The sports anchor was acquitted of assault charges.  It was also revealed at trial the weekend news anchor beefed up her resume and had not,  in fact worked,  at the network.

Julie said, “Both of them lost their jobs over this.  However, the irony is, if you recall, she said she had worked for the network but he ended up with a network job.”

Sweet justice.

Things did not end on such a sweet note for Ginger at her first job as a weather anchor in Columbia, South Carolina.

Turns out her story also involves a sports anchor.

Ginger’s station hired a sports anchor who really did work at a cable network.  It also turns out this man was very opinionated off and on air.  It’s the latter that caused the problem.

After the late news one night Ginger along with the sports anchor and a handful of co-workers head to a little dinner in the heart of downtown Columbia.

Everything was going fine until Ginger felt a dull thump to the back of her head.

Ginger explained, “There are people in the diner who recognized the sports guy and they do not like him.  They are throwing wings at him and I am collateral damage and so are some other people at the table.”

Ginger cannot recall if it was a right wing or a left wing that hit her in the head.

Insert audible groan here.

That brings us to Matt,  who began his illustrious career in Idaho Falls, Idaho.

“I was the backup guy and I did this late-night show by myself. I am telling you that because all of us news anchors pretty much had the same dinner break which by design is pretty stupid” Matt explained.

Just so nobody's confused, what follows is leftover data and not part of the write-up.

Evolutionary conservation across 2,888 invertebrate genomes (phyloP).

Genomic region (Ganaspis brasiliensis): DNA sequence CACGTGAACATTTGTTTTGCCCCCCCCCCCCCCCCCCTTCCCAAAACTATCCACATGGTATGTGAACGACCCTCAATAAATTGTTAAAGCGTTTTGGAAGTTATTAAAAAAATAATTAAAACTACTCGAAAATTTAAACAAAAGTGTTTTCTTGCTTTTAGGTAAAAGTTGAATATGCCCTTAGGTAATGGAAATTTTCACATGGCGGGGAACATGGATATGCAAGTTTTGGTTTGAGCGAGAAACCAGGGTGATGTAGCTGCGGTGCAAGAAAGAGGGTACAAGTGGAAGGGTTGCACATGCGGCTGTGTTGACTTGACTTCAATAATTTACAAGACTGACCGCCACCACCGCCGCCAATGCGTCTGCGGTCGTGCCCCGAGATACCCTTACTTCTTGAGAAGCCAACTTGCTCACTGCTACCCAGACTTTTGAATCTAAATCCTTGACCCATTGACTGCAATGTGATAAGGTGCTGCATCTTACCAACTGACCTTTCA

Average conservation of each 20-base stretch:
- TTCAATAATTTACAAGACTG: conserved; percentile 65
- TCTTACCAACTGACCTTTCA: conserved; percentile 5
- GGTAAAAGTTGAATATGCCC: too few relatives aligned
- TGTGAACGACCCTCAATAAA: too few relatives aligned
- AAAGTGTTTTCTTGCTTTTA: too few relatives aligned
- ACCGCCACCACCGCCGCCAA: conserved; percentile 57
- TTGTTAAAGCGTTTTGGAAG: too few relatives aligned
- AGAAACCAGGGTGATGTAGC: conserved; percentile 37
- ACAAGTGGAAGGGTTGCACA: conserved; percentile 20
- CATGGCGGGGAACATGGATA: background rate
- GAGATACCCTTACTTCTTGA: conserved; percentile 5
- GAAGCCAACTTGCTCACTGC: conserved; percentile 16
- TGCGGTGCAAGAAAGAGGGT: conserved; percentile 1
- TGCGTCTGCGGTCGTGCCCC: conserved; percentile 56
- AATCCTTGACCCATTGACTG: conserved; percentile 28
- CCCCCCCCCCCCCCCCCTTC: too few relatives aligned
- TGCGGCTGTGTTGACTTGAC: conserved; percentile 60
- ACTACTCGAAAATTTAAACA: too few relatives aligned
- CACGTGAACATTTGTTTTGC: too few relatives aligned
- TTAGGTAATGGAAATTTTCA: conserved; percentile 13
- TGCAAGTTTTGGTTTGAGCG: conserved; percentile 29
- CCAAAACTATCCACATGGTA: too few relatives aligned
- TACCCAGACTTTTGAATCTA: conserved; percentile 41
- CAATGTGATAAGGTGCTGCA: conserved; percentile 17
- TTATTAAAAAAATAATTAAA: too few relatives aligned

One night Matt found out just how bad this dinner break idea was.

There is an active hostage situation happening in town and all of the news anchors were, say it with me, at dinner.

The only person in the newsroom was the sports anchor. What is it about these sports guys?

So, when the phone rang and the voice on the other end said, " Hey, I am the guy in the middle of that standoff," it was the sports anchor who took the call.

Matt said, “We all get back to the newsroom. We’re sauntering in with full bellies and he’s sitting there shaking.”

Matt said the sports anchor spent nearly an hour on the phone with the guy who would eventually be the lead story in their newscast.

Of course, there is much more to these stories and experiences.

Ginger, Matt and Julie unpack it all in this week’s edition of Florida’s Fourth Estate podcast.


Florida’s Fourth Estate looks at everything from swampy politics to a fragile environment and even the crazy headlines that make Florida the craziest state in the Union.

Ginger Gadsden and Matt Austin use decades of experience as journalists to dissect the headlines that impact Florida. Each week they have a guest host who helps give an irreverent look at the issues impacting the Sunshine State. Big influencers, like Attorney John Morgan, renowned Florida journalists and the scientists protecting Florida’s ecosystem, can often be found as guests.

Look for new episodes every Friday on iTunes, Stitcher or wherever you listen to your favorite podcasts.

Listen to the full episode of Florida’s Fourth Estate on iTunes here or on Sticher here.


About the Author: